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June 6 – A Welcome Home and a Fond Farewell to Our Readers

June 6 – A Welcome Home and a Fond Farewell to Our Readers

Nature throws us one more obstacle as Yasue returns to her family in Hawaii.

Yasue arrived as scheduled Friday morning June 3 just in time to see Ian’s 8th grade graduation at Island Pacific Academy. Although her flight was 30 minutes early from Tokyo, the morning did not go off without a hitch. Two things that rarely happen in Hawaii prevented me from meeting her at the airport as planned. A torrential thunderstorm and a shooting incident on the highway virtually shut the highway down, making it impossible for me to get there in time. After spending 90 minutes in bumper-to-bumper traffic and only going 3 miles, I realized there was no way I would make it to the airport and still make Ian’s graduation. Fortunately, the westbound highway was still open so Yasue was able to get a cab. I got turned around and we both made it to Ian’s school just minutes before graduation started.

The flooded highway was yet one more unwelcome complication in trying to reunite our family. After her being gone for more than four months, her mother passing away, the 3/11 quake and tsunami, was it really asking too much to have a normal 20-minute drive to the airport?

After the graduation ceremony, the three of us had lunch together and Ian shared some of his pictures from his school trip to Colorado and the trip he and I took to Lanai. About an hour later, the emotional strain we all had endured caught up with us and we all fell asleep for about 4 hours or so. I got up and made dinner and from that point on, our life seemed to fall effortlessly back into our normal routine. Ian’s basketball game. Yard work. House cleaning.

If we had written this blog before the quake and tsunami, nobody would have read it. Not even our family. Our life on March 10 was blessedly routine and to others, I’m sure boring. That’s how we wanted it. I have worked in the news media my entire adult life and I am much more comfortable reporting the news than I am making it. Now that our life has returned to normal, it is time we say goodbye to the readers of this blog. Thank you for following our little story. We will fondly remember your kind words of encouragement. We were blessed by your prayers and your positive thoughts.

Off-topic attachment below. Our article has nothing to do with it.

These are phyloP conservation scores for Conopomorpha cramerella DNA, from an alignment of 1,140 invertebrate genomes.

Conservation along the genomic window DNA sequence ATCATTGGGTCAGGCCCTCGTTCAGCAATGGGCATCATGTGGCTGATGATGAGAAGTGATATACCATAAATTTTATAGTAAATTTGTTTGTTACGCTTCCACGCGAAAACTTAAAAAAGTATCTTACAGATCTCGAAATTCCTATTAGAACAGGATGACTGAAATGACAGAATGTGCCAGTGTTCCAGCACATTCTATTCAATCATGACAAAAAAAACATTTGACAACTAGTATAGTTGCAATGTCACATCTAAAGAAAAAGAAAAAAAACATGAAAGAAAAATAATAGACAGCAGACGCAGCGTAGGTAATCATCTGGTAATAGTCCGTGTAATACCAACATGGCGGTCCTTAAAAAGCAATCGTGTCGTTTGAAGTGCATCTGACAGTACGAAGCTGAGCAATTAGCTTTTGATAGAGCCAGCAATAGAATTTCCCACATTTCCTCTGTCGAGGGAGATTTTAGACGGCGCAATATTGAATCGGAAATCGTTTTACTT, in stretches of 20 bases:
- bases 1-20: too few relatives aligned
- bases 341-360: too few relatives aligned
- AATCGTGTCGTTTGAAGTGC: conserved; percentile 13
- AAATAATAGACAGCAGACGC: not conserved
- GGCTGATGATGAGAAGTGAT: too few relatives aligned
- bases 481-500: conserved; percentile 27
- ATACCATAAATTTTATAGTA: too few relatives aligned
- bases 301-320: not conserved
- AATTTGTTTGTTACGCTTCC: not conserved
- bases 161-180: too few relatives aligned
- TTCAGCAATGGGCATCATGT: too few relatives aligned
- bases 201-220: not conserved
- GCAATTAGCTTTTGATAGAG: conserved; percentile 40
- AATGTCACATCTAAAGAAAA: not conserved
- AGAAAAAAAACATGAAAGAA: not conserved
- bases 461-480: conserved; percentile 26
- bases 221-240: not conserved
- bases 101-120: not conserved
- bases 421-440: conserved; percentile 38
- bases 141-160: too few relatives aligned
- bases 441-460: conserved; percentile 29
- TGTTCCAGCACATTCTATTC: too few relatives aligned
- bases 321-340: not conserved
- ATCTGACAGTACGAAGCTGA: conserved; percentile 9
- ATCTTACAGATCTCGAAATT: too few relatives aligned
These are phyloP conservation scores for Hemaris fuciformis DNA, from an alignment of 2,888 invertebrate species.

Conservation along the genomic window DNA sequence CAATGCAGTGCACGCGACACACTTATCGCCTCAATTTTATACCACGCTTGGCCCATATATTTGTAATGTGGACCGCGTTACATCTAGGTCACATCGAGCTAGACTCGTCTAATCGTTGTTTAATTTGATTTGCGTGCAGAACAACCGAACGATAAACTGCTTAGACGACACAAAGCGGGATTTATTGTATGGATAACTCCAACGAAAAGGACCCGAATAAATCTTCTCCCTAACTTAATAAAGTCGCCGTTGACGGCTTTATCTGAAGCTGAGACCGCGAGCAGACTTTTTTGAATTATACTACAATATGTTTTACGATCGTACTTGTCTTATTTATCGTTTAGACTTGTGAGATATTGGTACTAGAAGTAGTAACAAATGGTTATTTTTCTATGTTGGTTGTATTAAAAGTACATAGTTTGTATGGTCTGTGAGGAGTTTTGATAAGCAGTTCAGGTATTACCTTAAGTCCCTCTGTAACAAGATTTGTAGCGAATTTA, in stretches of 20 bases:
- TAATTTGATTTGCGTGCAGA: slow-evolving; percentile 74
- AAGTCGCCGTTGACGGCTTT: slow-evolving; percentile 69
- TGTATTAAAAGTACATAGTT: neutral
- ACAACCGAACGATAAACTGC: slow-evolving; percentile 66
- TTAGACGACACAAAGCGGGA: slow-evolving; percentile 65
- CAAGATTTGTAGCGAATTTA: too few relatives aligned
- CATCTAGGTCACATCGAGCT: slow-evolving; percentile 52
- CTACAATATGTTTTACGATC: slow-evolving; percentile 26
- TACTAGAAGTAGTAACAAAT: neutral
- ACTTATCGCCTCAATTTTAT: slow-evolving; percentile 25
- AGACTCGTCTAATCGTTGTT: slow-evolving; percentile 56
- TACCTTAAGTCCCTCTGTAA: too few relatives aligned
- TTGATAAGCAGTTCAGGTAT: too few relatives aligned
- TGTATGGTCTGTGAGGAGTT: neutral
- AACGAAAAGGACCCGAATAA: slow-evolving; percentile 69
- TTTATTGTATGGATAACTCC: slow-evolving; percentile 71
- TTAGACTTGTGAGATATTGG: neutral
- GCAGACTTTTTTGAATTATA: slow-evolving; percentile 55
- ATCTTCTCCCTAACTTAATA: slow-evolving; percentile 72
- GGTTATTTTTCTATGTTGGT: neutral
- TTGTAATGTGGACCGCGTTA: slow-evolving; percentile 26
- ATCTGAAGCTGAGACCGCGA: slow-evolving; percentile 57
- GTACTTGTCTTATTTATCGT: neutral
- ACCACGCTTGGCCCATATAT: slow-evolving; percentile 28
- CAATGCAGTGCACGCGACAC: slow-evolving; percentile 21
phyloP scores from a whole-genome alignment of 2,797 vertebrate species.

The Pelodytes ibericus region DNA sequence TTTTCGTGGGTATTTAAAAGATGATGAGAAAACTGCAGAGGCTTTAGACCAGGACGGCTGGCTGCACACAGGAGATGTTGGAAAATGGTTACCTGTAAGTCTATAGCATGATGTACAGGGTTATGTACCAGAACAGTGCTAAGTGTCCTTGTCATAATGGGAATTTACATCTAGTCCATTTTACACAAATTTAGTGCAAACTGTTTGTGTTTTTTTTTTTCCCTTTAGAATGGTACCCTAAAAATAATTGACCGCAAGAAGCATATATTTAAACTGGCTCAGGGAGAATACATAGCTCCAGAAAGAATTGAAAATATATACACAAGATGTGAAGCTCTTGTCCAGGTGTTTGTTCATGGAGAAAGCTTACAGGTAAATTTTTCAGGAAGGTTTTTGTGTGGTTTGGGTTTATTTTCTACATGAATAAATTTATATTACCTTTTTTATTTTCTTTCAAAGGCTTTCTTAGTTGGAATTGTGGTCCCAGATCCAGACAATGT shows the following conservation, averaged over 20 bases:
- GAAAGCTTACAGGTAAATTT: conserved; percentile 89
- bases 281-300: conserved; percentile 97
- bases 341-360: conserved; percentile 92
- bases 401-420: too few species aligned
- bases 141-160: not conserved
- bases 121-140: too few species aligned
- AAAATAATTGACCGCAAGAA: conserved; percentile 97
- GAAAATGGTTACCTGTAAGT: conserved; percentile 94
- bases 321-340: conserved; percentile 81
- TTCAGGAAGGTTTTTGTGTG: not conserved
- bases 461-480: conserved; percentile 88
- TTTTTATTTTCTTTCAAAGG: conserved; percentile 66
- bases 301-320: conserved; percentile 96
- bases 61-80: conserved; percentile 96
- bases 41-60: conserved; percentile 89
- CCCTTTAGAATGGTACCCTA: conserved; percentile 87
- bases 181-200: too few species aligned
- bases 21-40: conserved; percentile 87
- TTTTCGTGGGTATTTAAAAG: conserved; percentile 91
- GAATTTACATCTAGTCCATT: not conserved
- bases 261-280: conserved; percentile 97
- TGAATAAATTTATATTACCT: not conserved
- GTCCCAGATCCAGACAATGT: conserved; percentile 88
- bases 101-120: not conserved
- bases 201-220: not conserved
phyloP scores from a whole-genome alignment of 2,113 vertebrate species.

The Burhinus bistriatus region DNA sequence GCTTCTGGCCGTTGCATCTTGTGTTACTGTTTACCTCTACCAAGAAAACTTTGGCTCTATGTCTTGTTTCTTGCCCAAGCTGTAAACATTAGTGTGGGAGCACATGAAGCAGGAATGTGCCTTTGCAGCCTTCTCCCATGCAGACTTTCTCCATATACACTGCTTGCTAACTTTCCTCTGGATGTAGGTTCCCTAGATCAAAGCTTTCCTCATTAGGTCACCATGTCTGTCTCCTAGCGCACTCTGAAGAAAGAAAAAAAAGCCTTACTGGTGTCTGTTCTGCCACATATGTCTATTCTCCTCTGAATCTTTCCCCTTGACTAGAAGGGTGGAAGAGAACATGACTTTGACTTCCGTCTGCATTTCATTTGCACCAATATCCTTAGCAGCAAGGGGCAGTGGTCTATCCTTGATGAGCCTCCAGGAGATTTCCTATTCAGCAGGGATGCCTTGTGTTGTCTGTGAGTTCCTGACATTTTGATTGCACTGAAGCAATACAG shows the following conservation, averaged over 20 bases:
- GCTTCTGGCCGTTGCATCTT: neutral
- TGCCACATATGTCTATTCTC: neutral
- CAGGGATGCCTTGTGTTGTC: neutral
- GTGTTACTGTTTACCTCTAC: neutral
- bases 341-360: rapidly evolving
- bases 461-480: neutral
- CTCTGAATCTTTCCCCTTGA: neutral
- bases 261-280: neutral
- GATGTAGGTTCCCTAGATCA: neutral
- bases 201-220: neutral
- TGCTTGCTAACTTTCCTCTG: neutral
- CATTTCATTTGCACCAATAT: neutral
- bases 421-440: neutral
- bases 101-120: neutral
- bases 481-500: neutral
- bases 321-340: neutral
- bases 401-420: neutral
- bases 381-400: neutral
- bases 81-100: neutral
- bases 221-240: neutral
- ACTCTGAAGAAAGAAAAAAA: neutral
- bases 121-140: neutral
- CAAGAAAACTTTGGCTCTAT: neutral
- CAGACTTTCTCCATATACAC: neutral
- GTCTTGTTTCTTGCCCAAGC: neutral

In Sendai, life is still in the process of returning to normal. Many of the residents there have a long way to go. In the coastal areas of northeast Japan, there are still signs of devastation everywhere. There are still thousands of people missing. There are still thousands living in shelters. They still need your prayers and your positive thoughts.

If some major news happens in Tohoku and we think we can add some insight, we might very well update this blog again. Until then, we very much look forward to returning to our quiet lives. With Aloha, Scott, Yasue and Ian.


Posted on Monday, June 6, 2011 in Permalink

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About This BLOG

Scott and Yasue Schumaker moved from Japan to Hawaii in 1995. They and their son Ian, 14, live in Kapolei. In mid-January, Yasue unexpectedly returned to her childhood home in Sendai, Japan to care for her ailing mother. She was in Sendai when the devastating 9.0 earthquake struck. In this blog, Scott will share how all 3 family members are coping with the separation amid the chaos and misery of post-quake life in northern Japan. All times in this blog are HST.

Editor's Note:
Scott Schumaker, president of our parent company, PacificBasin Communications, has a unique take on the events unfolding in Japan. His wife, Yasue, is a concierge at the JW Marriott Ihilani Resort and Spa. Yasue was in Sendai when the earthquake and tsunami hit and was one of the first people interviewed by CNN. She remains there, looking after her ailing mother and coping with the devastation. In this online column, Schumaker chronicles the experience of one family, both separated and united by disaster.

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